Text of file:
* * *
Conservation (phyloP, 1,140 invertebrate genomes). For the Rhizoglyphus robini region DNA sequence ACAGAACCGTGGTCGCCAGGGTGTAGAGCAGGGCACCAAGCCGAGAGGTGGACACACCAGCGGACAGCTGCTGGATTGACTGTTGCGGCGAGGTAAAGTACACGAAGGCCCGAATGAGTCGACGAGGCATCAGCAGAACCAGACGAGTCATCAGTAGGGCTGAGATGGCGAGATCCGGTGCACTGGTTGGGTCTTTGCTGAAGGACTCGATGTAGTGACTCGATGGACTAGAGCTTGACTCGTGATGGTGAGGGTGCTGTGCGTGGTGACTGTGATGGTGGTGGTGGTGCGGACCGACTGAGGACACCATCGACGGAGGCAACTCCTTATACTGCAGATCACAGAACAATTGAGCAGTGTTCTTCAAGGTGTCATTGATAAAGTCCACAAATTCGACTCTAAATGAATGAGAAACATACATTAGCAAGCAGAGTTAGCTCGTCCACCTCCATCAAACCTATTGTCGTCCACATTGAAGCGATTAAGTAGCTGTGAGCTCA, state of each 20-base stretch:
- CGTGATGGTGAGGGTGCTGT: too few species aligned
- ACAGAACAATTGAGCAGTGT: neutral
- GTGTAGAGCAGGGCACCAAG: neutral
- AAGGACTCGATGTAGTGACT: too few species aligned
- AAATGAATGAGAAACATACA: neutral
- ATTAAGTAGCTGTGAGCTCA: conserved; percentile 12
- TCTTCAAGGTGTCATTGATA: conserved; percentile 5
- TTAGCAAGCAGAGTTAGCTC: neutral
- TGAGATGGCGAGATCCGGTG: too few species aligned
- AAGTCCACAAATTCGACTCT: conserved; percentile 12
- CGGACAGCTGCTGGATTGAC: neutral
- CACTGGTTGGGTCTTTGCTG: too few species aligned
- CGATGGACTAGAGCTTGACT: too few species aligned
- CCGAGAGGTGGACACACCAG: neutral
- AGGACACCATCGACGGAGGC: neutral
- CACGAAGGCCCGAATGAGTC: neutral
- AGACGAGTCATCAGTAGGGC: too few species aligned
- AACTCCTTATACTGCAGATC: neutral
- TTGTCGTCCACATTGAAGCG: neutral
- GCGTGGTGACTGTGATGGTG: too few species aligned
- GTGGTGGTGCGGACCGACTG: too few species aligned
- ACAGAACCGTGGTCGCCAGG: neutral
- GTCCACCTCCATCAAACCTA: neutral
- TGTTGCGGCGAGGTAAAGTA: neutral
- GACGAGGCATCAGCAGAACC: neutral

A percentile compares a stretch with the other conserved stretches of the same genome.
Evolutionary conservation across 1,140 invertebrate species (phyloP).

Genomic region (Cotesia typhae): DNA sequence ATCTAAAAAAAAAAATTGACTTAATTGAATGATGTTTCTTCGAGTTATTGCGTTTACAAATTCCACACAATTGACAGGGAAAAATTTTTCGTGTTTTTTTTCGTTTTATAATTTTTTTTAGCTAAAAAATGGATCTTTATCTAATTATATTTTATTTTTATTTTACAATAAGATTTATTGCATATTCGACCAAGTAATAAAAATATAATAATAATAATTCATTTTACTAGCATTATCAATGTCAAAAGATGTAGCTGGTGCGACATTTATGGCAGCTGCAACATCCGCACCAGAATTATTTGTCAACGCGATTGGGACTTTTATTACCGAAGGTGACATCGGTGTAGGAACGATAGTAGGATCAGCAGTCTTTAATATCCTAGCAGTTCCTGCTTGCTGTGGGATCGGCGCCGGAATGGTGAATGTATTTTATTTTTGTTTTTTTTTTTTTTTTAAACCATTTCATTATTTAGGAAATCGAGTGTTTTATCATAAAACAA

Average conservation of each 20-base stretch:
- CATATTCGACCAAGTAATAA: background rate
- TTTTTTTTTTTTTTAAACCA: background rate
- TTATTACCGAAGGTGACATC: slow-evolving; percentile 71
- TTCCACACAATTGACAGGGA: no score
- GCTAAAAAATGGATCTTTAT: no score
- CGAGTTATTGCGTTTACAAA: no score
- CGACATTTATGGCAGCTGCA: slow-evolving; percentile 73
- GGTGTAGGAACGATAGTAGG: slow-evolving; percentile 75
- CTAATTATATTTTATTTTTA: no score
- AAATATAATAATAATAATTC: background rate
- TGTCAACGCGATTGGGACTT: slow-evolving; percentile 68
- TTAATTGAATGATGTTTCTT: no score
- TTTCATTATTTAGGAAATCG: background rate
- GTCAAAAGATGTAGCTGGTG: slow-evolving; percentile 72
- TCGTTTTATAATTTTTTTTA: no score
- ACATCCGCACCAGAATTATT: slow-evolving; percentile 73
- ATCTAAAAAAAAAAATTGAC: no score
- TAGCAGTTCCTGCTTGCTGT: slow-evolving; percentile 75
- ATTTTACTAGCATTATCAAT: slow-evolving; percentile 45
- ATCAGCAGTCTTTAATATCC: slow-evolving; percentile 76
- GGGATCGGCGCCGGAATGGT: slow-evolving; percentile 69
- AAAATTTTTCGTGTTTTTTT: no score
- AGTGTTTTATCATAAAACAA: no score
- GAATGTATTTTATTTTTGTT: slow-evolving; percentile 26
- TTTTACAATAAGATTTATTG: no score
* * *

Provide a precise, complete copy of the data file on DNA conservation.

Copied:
Conservation (phyloP, 1,140 invertebrate genomes). For the Rhizoglyphus robini region DNA sequence ACAGAACCGTGGTCGCCAGGGTGTAGAGCAGGGCACCAAGCCGAGAGGTGGACACACCAGCGGACAGCTGCTGGATTGACTGTTGCGGCGAGGTAAAGTACACGAAGGCCCGAATGAGTCGACGAGGCATCAGCAGAACCAGACGAGTCATCAGTAGGGCTGAGATGGCGAGATCCGGTGCACTGGTTGGGTCTTTGCTGAAGGACTCGATGTAGTGACTCGATGGACTAGAGCTTGACTCGTGATGGTGAGGGTGCTGTGCGTGGTGACTGTGATGGTGGTGGTGGTGCGGACCGACTGAGGACACCATCGACGGAGGCAACTCCTTATACTGCAGATCACAGAACAATTGAGCAGTGTTCTTCAAGGTGTCATTGATAAAGTCCACAAATTCGACTCTAAATGAATGAGAAACATACATTAGCAAGCAGAGTTAGCTCGTCCACCTCCATCAAACCTATTGTCGTCCACATTGAAGCGATTAAGTAGCTGTGAGCTCA, state of each 20-base stretch:
- CGTGATGGTGAGGGTGCTGT: too few species aligned
- ACAGAACAATTGAGCAGTGT: neutral
- GTGTAGAGCAGGGCACCAAG: neutral
- AAGGACTCGATGTAGTGACT: too few species aligned
- AAATGAATGAGAAACATACA: neutral
- ATTAAGTAGCTGTGAGCTCA: conserved; percentile 12
- TCTTCAAGGTGTCATTGATA: conserved; percentile 5
- TTAGCAAGCAGAGTTAGCTC: neutral
- TGAGATGGCGAGATCCGGTG: too few species aligned
- AAGTCCACAAATTCGACTCT: conserved; percentile 12
- CGGACAGCTGCTGGATTGAC: neutral
- CACTGGTTGGGTCTTTGCTG: too few species aligned
- CGATGGACTAGAGCTTGACT: too few species aligned
- CCGAGAGGTGGACACACCAG: neutral
- AGGACACCATCGACGGAGGC: neutral
- CACGAAGGCCCGAATGAGTC: neutral
- AGACGAGTCATCAGTAGGGC: too few species aligned
- AACTCCTTATACTGCAGATC: neutral
- TTGTCGTCCACATTGAAGCG: neutral
- GCGTGGTGACTGTGATGGTG: too few species aligned
- GTGGTGGTGCGGACCGACTG: too few species aligned
- ACAGAACCGTGGTCGCCAGG: neutral
- GTCCACCTCCATCAAACCTA: neutral
- TGTTGCGGCGAGGTAAAGTA: neutral
- GACGAGGCATCAGCAGAACC: neutral

A percentile compares a stretch with the other conserved stretches of the same genome.
Evolutionary conservation across 1,140 invertebrate species (phyloP).

Genomic region (Cotesia typhae): DNA sequence ATCTAAAAAAAAAAATTGACTTAATTGAATGATGTTTCTTCGAGTTATTGCGTTTACAAATTCCACACAATTGACAGGGAAAAATTTTTCGTGTTTTTTTTCGTTTTATAATTTTTTTTAGCTAAAAAATGGATCTTTATCTAATTATATTTTATTTTTATTTTACAATAAGATTTATTGCATATTCGACCAAGTAATAAAAATATAATAATAATAATTCATTTTACTAGCATTATCAATGTCAAAAGATGTAGCTGGTGCGACATTTATGGCAGCTGCAACATCCGCACCAGAATTATTTGTCAACGCGATTGGGACTTTTATTACCGAAGGTGACATCGGTGTAGGAACGATAGTAGGATCAGCAGTCTTTAATATCCTAGCAGTTCCTGCTTGCTGTGGGATCGGCGCCGGAATGGTGAATGTATTTTATTTTTGTTTTTTTTTTTTTTTTAAACCATTTCATTATTTAGGAAATCGAGTGTTTTATCATAAAACAA

Average conservation of each 20-base stretch:
- CATATTCGACCAAGTAATAA: background rate
- TTTTTTTTTTTTTTAAACCA: background rate
- TTATTACCGAAGGTGACATC: slow-evolving; percentile 71
- TTCCACACAATTGACAGGGA: no score
- GCTAAAAAATGGATCTTTAT: no score
- CGAGTTATTGCGTTTACAAA: no score
- CGACATTTATGGCAGCTGCA: slow-evolving; percentile 73
- GGTGTAGGAACGATAGTAGG: slow-evolving; percentile 75
- CTAATTATATTTTATTTTTA: no score
- AAATATAATAATAATAATTC: background rate
- TGTCAACGCGATTGGGACTT: slow-evolving; percentile 68
- TTAATTGAATGATGTTTCTT: no score
- TTTCATTATTTAGGAAATCG: background rate
- GTCAAAAGATGTAGCTGGTG: slow-evolving; percentile 72
- TCGTTTTATAATTTTTTTTA: no score
- ACATCCGCACCAGAATTATT: slow-evolving; percentile 73
- ATCTAAAAAAAAAAATTGAC: no score
- TAGCAGTTCCTGCTTGCTGT: slow-evolving; percentile 75
- ATTTTACTAGCATTATCAAT: slow-evolving; percentile 45
- ATCAGCAGTCTTTAATATCC: slow-evolving; percentile 76
- GGGATCGGCGCCGGAATGGT: slow-evolving; percentile 69
- AAAATTTTTCGTGTTTTTTT: no score
- AGTGTTTTATCATAAAACAA: no score
- GAATGTATTTTATTTTTGTT: slow-evolving; percentile 26
- TTTTACAATAAGATTTATTG: no score